I’m really bad at…

making art when I’m working full time or low on funds. During such periods my sketchbooks get some love but that’s about it. For the last couple of months I tried out an evaluation period of working for a local construction company. The original idea was to be doing almost anything but residential painting. As it turned out they had a lot of pigment application to catch up on and I became their guy to handle those duties. 

I’ve since realized that if I’m going to be painting so much anyway, I might as well get Fresh Paint Job going again and work for myself…like the old days. Now that my schedule is a bit more under my control, some time has opened up to consider new work. Above is a little start that was fun to begin with graphite and then follow up with permapaque marker and acrylic paint. 

I’m not sure what’s coming up next, but am excited to start building some new surfaces today in efforts to procure a new series. 

Ideas spurred by some new drawings…

I rolled out some paper and taped it up on the wall to have a freestyle session. 

My initial thoughts were to draw a representation of a Little Flapper painting. Then I started visualizing the paper as being a gallery with the painting hanging in the space. After that progression and thinking about making a viewer to be in the space, my thoughts turned to Instagram and its many viewers around the world. I could talk more about the possibilities that I am mulling over now, but in the mean time I’ve already started another one of these drawings which will show more wall space of my future solo exhibition. 

About the LF series…

As mentioned in earlier posts, the “Little Flapper” series is inspired by the flappers of the early 1900’s who presented a thoroughly modern and carefree style at the time. The zoot suit was popular among the fellows as it broke the rules of form, fit, and patterning. These same ideas, which are apparent in my paintings, enable another level of mechanical aesthetics. What I mean by this is that if it makes it easier to visualize the canvas as a painting’s “suit”, then the exaggerated lapels are manifest in the flapper corners which are unmistakably dynamic.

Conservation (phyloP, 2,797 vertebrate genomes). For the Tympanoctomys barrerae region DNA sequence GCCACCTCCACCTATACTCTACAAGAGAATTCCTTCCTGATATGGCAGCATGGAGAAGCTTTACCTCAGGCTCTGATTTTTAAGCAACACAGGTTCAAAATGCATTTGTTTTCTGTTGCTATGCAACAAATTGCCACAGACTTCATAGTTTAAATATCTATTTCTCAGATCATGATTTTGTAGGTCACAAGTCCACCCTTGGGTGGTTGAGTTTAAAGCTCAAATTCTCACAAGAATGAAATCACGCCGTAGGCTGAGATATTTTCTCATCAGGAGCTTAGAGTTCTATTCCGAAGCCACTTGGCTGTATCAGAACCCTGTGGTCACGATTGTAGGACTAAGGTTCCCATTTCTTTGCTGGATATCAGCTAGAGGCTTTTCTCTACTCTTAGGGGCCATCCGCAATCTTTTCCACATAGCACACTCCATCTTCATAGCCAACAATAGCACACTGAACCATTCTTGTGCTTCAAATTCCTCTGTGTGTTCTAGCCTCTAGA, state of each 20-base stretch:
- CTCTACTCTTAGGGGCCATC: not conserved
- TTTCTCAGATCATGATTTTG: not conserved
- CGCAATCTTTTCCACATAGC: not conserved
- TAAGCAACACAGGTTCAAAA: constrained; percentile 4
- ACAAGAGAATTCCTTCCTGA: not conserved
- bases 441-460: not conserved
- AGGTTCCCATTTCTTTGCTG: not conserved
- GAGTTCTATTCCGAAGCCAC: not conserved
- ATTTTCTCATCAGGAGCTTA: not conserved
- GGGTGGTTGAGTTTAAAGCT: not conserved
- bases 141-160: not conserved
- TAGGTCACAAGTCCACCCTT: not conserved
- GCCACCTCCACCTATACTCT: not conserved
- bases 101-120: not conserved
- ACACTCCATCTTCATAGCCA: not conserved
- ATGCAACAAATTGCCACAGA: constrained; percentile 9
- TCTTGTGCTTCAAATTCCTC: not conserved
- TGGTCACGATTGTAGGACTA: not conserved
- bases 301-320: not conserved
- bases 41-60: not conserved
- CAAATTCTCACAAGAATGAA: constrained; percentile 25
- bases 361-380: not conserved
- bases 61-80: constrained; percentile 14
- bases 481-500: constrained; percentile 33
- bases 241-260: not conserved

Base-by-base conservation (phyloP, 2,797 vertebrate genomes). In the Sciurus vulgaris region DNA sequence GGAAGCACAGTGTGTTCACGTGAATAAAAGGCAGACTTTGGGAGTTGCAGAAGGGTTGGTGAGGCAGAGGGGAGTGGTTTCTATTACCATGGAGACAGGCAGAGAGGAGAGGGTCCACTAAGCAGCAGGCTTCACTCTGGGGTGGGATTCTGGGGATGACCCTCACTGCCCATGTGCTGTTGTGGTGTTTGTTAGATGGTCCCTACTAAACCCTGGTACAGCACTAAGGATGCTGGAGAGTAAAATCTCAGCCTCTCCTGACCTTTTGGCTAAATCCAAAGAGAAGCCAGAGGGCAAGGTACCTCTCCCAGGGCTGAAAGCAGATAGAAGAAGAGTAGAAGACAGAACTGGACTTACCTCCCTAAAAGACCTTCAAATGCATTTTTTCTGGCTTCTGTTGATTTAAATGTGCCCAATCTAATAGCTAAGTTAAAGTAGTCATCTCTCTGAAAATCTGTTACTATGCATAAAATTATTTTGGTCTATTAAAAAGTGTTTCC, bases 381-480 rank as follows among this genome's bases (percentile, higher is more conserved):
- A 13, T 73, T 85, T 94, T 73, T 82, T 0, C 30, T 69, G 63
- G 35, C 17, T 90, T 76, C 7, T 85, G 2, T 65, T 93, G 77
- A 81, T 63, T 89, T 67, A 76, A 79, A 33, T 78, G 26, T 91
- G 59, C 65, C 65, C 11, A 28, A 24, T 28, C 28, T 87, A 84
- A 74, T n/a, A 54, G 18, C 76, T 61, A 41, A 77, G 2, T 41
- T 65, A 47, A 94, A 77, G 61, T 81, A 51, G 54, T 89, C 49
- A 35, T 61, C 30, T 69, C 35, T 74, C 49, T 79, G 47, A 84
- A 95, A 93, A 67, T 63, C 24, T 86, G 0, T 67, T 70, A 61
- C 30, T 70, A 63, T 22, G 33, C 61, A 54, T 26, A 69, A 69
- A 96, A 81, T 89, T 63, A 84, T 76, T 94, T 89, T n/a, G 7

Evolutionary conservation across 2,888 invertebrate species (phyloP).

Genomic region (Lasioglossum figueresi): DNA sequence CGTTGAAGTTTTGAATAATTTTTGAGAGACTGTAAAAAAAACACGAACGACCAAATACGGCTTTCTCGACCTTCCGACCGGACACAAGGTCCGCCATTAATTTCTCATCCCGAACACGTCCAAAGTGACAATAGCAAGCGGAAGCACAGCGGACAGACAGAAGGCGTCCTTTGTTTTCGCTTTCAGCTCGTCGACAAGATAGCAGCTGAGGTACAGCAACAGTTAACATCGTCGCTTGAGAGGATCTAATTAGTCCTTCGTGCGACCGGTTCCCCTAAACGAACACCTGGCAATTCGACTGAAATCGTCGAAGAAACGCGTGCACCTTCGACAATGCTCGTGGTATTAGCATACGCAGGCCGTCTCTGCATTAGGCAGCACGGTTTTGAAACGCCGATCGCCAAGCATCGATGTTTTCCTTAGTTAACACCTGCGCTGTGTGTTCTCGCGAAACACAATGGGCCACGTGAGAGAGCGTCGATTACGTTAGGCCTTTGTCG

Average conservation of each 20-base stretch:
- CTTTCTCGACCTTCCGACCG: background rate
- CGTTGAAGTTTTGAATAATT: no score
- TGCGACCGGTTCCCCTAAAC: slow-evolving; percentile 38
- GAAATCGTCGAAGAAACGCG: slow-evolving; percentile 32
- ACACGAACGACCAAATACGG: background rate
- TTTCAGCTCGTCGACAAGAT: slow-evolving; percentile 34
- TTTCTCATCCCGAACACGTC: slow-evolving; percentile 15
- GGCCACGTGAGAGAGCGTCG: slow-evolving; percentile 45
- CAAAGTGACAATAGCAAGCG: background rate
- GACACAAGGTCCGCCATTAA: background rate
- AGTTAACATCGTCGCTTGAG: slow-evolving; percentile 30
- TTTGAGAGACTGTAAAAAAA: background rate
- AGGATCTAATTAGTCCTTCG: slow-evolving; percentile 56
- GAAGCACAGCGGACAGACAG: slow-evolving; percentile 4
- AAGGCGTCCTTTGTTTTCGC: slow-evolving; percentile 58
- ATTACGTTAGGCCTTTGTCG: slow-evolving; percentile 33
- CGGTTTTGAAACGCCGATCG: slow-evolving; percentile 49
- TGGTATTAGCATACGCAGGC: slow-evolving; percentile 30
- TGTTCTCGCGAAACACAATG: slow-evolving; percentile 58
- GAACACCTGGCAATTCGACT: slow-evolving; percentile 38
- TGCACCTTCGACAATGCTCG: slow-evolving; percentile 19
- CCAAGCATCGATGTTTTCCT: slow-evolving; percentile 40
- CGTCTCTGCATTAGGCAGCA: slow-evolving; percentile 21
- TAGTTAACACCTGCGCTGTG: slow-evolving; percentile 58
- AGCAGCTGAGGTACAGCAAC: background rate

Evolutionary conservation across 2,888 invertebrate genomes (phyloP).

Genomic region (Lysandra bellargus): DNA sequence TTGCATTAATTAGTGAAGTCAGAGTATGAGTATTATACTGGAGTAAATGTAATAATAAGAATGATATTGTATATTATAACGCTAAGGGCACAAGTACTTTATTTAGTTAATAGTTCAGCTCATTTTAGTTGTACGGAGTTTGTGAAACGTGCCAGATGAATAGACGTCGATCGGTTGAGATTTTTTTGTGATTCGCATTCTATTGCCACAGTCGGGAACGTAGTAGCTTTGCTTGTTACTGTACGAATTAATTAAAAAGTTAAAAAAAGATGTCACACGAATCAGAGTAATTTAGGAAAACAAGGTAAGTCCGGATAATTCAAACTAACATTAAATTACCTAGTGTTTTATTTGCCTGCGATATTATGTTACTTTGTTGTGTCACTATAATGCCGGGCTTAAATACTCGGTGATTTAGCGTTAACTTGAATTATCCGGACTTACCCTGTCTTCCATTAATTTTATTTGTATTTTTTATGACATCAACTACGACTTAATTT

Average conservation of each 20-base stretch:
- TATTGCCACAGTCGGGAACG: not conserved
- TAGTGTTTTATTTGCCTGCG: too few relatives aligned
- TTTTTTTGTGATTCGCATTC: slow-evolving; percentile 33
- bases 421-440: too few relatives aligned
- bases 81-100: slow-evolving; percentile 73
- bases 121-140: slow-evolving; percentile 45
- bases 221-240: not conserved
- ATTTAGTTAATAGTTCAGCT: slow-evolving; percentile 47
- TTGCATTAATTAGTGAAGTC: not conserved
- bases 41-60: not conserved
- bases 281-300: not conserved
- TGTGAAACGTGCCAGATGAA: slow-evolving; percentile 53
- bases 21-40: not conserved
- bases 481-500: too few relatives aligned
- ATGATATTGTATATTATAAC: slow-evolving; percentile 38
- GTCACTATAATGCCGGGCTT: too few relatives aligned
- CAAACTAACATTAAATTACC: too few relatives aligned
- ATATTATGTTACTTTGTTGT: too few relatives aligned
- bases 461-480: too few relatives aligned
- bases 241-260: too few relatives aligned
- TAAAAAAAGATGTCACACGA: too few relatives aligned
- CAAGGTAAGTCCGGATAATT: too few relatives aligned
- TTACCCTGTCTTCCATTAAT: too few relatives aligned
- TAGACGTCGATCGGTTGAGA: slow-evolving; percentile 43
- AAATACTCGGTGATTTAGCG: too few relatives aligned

Another facet of curiosity about canvas presentation was seen in a book of Basquiat’s paintings while attending CCAD in the mid 1990’s. His ambivalent non-square and ruffly finished works to this day are totally mesmerizing to me. That facet of his work is what inspired my original attempts at purposefully questioning the idea of a painting as a cleanly shaped and framed square.  Some people might be more influenced by his imagery, but I see shapes and colors and energy.

This fascination of breaking the rules about an in the box aesthetic as the norm continues to make me investigate and question what is truly visually exciting. For myself as a creator I can’t help but experiment with some restraint, as this idea could be pushed to the extent of non tangibility. Perhaps this is just a phase, as I suppose all investigations on an individual basis usually are. In the least by allowing myself to experiment with a process of intrigue I hope to navigate a path which is challenging and wholesome in the pursuit. 

As far as my personal “imagery” goes, that is another can of worms. Around 2012 I set a goal to use as little tangible imagery as possible, while eliminating words and type all together. In place of imagery I wanted to try and use color, shape, and space. While properly inspired by Clyfford Still to seek the vertical, this formal design is still in use up to my current projects. I must admit that the mark making of Abstract Expressionists continues to elicit a response when I’m engaged in the process of painting. It is also of note that I’m not totally deterring or eliminating words and images as they continue to make appearances from time to time.

If you add that all up it looks like a strange brew, but that’s how I roll and that’s how it’s always been. If you know me, then you know.  Like flipping your middle finger and turning your hand around the wrong way to make an ugly and weird ass bird.  Why would anybody ever do that? I don’t know exactly but it’s part of the same reason these new paintings have flaps. 

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